A Growing Military Concern...
Without ready alternatives to replace ever more costly and scarce oil, we are entering an age of uncertainty and insecurity unlike any other that could include economic stagnation or even reversal. Although the military will always have access to the fuel required for national security missions, the costs will rise substantially in the near future and require the reallocation of resources from other critical mission elements and programs.
The true cost of moving fuel, however, is even higher In 2004, during periods of heavy equipment movement, it is estimated that the military used over 4 million gallons of fuel per day in Iraq. This estimate is for both U.S. and coalition forces; however the majority of this fuel is used by the U.S. Army. To meet this need, DOD uses in excess of 5,500 trucks to deliver fuel from Kuwait, Turkey and Jordan. In comparison during World War II, on 24 August 1944 during Operation "Red Ball", Allied Forces used 1.8 Million gallons per day.The paper concludes that a significant effort must be made to change the culture so that energy efficiency is both a factor in equipment design, and also in use, both in the direct facets of the military mission, and in the support train that must provide for it.
The concern extends beyond the Army and West Point, we have noted in earlier posts the report from the Corps of Engineers (pdf file) that discussed this topic. More recently, at the beginning of July the Defense Advanced Research Projects Agency (DARPA) issued a Broad Agency Announcement (BAA) on Biofuel Generation. The overall concern is because the military is currently using around 400,000 bd.
In fiscal 2004, the U.S. military consumed 144.8 million barrels of fuel, spending $6.7 billion, according to the Defense Energy Support Center (DESC). Last year it consumed only 128.3 million barrels, but spent $8.8 billion, as the average price per barrel rose by almost 50% to more than $68. For 2006, DESC estimates the military will need 130.6 mb and pay more than $10 billion for it.
The DoD has largely standardized on jet Fuel (JP-8) as the common fuel for the services, and it occupies more than 70% of the purchase requirements. Jet fuel has two significant relevant requirements in the military specification, one relating to energy content, and one to cold flow characteristics. (Fuel must flow at minus 50 degrees, the temperature at the height at which jet aircraft fly).
Recognizing the need for a new source, DARPA issued this BAA, anticipating that biodiesel (though would be willing to accept a demonstrated alternative) would be a likely source for sustainable economic production of jet fuel. However DARPA also recognizes the factor of cost and so it seeks a process and source that will be both secure, and of sustainable price, into the foreseeable future. They anticipate that this will, for those reasons, be from a biological origin.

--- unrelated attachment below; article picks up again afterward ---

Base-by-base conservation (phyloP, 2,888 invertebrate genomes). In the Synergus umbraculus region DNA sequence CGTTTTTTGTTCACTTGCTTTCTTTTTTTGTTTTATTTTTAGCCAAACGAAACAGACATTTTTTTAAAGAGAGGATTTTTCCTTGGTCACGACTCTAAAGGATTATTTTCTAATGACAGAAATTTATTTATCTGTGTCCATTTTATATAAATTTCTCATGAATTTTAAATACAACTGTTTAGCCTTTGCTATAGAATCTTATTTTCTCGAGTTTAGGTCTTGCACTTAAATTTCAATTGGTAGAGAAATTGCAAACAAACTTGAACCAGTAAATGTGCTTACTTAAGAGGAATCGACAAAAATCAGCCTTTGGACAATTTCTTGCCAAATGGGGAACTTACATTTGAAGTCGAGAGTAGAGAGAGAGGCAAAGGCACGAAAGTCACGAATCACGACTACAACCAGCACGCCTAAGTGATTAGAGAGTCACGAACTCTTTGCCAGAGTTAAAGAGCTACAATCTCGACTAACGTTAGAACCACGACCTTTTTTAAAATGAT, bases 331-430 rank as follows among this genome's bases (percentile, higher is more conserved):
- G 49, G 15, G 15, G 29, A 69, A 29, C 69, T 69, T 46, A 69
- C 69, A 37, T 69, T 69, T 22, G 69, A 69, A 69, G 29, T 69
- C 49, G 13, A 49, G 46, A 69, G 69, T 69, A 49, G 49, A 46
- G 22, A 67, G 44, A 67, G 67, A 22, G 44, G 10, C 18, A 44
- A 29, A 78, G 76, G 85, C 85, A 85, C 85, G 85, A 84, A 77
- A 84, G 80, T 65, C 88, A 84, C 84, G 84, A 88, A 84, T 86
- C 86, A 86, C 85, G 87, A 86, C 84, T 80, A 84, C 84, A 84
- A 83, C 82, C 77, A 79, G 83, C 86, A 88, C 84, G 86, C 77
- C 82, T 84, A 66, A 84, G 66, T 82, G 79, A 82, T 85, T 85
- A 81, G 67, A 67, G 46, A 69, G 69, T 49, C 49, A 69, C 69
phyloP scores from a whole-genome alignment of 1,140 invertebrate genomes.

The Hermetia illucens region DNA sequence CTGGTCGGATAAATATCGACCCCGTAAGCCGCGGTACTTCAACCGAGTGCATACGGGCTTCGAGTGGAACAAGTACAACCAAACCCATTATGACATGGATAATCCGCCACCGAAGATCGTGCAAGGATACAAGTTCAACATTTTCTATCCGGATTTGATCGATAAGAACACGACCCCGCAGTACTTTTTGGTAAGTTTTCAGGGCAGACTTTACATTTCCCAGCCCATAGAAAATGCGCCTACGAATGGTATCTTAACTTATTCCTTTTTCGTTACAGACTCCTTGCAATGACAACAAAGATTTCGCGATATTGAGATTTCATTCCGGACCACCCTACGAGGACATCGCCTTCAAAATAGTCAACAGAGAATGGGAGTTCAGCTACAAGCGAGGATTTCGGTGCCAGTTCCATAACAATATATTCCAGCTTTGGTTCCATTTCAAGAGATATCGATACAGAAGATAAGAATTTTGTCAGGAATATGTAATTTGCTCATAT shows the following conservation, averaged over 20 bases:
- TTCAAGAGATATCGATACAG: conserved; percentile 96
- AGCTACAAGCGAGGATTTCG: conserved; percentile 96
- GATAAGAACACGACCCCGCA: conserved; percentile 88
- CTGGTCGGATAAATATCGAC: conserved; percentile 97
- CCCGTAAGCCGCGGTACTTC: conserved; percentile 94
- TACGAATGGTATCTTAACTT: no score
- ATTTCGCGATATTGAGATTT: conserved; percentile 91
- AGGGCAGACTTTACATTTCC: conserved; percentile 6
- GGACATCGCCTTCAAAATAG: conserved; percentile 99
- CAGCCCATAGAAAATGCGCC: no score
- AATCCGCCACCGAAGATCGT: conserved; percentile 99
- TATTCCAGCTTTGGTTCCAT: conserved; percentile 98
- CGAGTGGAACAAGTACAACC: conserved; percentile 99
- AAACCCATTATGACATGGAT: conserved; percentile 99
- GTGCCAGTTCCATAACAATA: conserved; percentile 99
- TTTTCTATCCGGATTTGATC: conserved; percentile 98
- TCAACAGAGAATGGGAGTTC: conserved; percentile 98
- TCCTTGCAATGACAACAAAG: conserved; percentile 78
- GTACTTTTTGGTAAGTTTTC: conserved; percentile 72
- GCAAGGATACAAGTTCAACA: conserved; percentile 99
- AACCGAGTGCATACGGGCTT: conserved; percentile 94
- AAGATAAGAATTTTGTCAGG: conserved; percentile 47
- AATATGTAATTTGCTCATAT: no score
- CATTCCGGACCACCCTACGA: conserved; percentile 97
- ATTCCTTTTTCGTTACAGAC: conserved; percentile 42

To illustrate the need for a new process, rather than existing technology, they used soy bean oil as an example source. The conventional method for turning biodiesel to JP-8 uses the Fischer-Tropsch process. This path has been evaluated by the Government and was found to have an efficiency of between 8 & 15%. Assuming 10% for illustration, means that 10 gallons of soy fuel are required for 1 gallon of JP-8. If soy oil costs $2 a gallon, this give the source fuel cost alone for a gallon of JP-8 to be $20.Further this does not address the potential increase in price of the oil as the need for an additional 160 million gallons a day impacts the market. Neglecting the latter issue, DARPA is first concerned to find a process that will be at least 60% efficient (bringing the fuel stock price down to around $3 a gallon), with the hope that it can be ultimately brought to 90%.
In addition to the technology required to make the conversion (which must be validated to supply DARPA with 100 liters of JP-8 in 18 months), the agency is concerned to ensure that there is a plan in place to provide a sufficiency of fuel at the required price, when needed (the production plan) and a plan must also be in place to commercialize the product and thereby (since DoD only uses around 17% of the national jet fuel need, the rest going to commercial planes) to reduce long-term the cost of the fuel to DoD.
Putting these three different events together it would appear that the military are definitely becoming more concerned to ensure that they are going to be sufficiently mobile into the future. They, rather obviously, are not convinced that the supplies of fuel that they need, are going to be there from conventional sources. It will be interesting to see how fast this "conversion" moves to other agencies.